Witnesses of May 4, 1970, when four Kent State students were shot and killed and nine others wounded, talked to students about the importance of being activists for what they believe in.
The May 4th Visitors Center hosted a special screening of the unreleased documentary, “Fire in the Heartland: Kent State, May 4th, and Student Protest in America” on Wednesday.
After the screening, Daniel Miller, the director of the film, and Chic Canfora, a witness of the May 4th incident, followed with a panel allowing students to ask questions.
The documentary follows student activism and its effects on the Kent State campus throughout the 1960s until May 4, 1970.
This special screening was to mark the 50th Anniversary of the ruling in the Supreme Court case, Tinker v. Des Moines, where students were given the right to freedom of speech in the classroom.
“Freedom of speech can never ever be seen as something that doesn't have to be advocated for, fought for and used,” said Stephanie Smith, an assistant professor in the School of Journalism and Mass Communication.
Kent State students during the 1960s and on May 4, 1970, used their freedom of speech to show the world how they felt about the United States’ decisions when it came to the Vietnam War.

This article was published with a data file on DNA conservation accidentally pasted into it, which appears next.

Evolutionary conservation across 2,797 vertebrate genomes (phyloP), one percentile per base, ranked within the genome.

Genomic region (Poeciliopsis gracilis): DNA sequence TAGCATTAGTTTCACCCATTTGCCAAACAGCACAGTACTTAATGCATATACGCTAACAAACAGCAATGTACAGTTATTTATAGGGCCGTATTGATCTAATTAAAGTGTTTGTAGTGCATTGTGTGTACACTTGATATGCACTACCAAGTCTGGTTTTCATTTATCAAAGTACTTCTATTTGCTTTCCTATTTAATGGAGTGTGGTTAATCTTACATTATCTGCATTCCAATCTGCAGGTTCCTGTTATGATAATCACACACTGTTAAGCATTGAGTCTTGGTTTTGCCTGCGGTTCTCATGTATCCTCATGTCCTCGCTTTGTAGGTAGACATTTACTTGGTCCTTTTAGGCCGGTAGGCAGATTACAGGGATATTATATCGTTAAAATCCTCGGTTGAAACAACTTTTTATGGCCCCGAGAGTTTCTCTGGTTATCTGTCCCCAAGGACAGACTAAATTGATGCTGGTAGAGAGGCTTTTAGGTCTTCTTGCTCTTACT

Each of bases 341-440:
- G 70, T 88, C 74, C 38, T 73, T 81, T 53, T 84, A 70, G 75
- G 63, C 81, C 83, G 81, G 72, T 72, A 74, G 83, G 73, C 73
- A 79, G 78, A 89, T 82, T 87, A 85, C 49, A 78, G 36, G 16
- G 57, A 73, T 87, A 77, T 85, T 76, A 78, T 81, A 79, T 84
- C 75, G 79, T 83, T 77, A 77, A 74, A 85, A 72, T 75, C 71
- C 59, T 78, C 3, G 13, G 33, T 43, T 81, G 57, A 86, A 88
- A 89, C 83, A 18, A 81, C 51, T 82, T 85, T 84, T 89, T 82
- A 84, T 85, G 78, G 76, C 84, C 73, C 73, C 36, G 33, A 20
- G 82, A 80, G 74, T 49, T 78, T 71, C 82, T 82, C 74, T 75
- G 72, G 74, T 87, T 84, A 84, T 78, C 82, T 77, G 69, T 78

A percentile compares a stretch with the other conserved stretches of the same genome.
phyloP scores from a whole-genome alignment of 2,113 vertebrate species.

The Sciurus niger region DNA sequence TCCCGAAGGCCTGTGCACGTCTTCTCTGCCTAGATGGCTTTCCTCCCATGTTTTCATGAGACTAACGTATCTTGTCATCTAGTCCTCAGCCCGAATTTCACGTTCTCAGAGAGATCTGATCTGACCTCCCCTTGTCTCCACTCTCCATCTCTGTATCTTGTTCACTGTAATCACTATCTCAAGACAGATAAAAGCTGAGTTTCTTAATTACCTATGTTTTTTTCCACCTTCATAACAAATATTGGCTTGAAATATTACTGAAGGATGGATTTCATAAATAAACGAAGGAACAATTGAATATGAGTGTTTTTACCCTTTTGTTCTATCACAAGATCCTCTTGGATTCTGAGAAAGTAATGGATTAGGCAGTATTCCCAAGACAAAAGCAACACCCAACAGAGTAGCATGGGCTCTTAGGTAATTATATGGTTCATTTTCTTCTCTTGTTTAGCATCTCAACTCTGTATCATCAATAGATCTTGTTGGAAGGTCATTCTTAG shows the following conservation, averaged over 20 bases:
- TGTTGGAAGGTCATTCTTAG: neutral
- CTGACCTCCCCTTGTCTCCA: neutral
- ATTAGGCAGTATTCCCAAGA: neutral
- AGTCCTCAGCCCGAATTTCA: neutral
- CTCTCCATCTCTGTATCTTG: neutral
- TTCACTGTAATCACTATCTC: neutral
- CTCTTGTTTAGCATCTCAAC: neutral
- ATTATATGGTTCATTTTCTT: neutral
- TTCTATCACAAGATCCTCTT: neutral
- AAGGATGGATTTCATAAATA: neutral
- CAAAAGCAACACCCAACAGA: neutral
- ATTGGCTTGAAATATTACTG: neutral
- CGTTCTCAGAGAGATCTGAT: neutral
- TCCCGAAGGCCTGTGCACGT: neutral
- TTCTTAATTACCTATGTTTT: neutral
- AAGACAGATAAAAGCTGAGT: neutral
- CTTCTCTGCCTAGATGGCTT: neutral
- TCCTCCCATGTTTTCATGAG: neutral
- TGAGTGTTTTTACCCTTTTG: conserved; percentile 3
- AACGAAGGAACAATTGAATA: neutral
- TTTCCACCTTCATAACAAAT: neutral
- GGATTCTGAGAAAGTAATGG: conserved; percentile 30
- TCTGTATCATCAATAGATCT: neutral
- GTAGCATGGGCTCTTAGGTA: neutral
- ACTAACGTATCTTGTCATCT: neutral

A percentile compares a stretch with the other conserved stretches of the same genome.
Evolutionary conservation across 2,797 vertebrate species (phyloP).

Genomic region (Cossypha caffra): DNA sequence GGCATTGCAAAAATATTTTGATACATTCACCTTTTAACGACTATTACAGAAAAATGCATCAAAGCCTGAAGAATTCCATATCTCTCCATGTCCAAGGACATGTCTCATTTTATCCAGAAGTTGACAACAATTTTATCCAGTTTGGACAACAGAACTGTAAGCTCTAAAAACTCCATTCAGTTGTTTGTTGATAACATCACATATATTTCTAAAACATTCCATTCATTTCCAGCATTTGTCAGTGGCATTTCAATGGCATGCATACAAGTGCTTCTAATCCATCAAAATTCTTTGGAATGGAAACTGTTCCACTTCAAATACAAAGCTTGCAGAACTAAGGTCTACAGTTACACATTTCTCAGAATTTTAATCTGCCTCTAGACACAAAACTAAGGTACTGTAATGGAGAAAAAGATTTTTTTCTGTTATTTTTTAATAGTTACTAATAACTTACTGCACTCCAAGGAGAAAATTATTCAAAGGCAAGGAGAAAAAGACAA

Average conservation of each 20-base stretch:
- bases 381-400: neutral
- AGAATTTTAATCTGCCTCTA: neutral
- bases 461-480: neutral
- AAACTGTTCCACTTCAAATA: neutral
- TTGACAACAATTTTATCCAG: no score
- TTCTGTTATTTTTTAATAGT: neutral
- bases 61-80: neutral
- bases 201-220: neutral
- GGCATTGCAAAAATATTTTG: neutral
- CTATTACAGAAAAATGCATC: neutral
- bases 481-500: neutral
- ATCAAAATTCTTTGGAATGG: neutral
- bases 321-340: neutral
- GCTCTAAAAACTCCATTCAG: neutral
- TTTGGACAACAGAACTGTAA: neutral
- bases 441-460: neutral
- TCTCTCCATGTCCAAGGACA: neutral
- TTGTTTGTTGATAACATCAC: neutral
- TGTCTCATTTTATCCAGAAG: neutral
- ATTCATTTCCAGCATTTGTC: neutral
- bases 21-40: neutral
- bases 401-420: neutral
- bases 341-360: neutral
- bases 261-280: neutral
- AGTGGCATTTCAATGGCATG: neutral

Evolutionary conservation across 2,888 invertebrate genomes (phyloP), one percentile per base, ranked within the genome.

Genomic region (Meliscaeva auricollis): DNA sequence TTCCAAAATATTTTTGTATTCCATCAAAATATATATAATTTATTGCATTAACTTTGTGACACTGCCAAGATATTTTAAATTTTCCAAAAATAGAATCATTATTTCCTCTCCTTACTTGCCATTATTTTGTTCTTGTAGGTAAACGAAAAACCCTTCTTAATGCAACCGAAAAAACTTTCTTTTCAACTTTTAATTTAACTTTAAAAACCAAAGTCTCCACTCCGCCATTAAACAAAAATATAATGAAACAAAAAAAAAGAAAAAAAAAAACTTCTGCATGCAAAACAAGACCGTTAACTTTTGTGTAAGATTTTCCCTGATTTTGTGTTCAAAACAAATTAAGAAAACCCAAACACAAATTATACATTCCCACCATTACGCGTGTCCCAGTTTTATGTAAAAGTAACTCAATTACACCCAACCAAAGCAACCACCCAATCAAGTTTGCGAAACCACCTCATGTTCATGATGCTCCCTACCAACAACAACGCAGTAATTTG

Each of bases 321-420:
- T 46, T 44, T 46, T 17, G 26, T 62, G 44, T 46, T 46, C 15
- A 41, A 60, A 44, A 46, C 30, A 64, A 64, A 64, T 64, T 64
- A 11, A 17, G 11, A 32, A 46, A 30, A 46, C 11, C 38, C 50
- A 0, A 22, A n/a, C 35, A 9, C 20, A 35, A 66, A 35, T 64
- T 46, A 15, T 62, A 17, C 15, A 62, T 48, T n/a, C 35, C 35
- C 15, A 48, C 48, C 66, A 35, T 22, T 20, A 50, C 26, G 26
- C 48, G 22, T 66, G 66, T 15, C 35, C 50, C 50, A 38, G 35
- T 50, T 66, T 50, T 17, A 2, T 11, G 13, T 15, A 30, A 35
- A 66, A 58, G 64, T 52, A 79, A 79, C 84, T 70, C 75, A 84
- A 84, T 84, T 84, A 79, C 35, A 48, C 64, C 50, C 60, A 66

With the actions student activists were doing, they were often faced with consequences, such as being arrested or being kicked out of school.
“We were angry enough to stand up and risk something to make a very, very powerful statement,” Canfora said.
Miller explained that everyone who was a part of the documentary was “motivated by that experience to go on to become teachers, to become activists on behalf of children, on behalf of civil rights and human rights and to really be involved and spend their lives working on these kinds of issues.”
The two panelists told the students that due to May 4th, Kent State now has the reputation of being an activist university and they should take advantage of that.
“Kent State can model for other universities, where it needs to be active, aware, involved and safe, the place where it’s safe to do what we do,” Canfora said.
Having this reputation and this legacy, Canfora told students that they have the opportunity to be similar to what they were during the 1960s.
“You should make this campus what it should be: a place where the issues of the day are identified and you are taking a stand on it,” Canfora said.
Canfora continued to tell students different ways they could make a change for what they believe in, such as using social media as a platform and organizing student protests.
“Think about the power you have in numbers, you have to start somewhere and there is no place better than Kent State,” Canfora said.
Sara Crawford covers student politics. Contact her at firstname.lastname@example.org.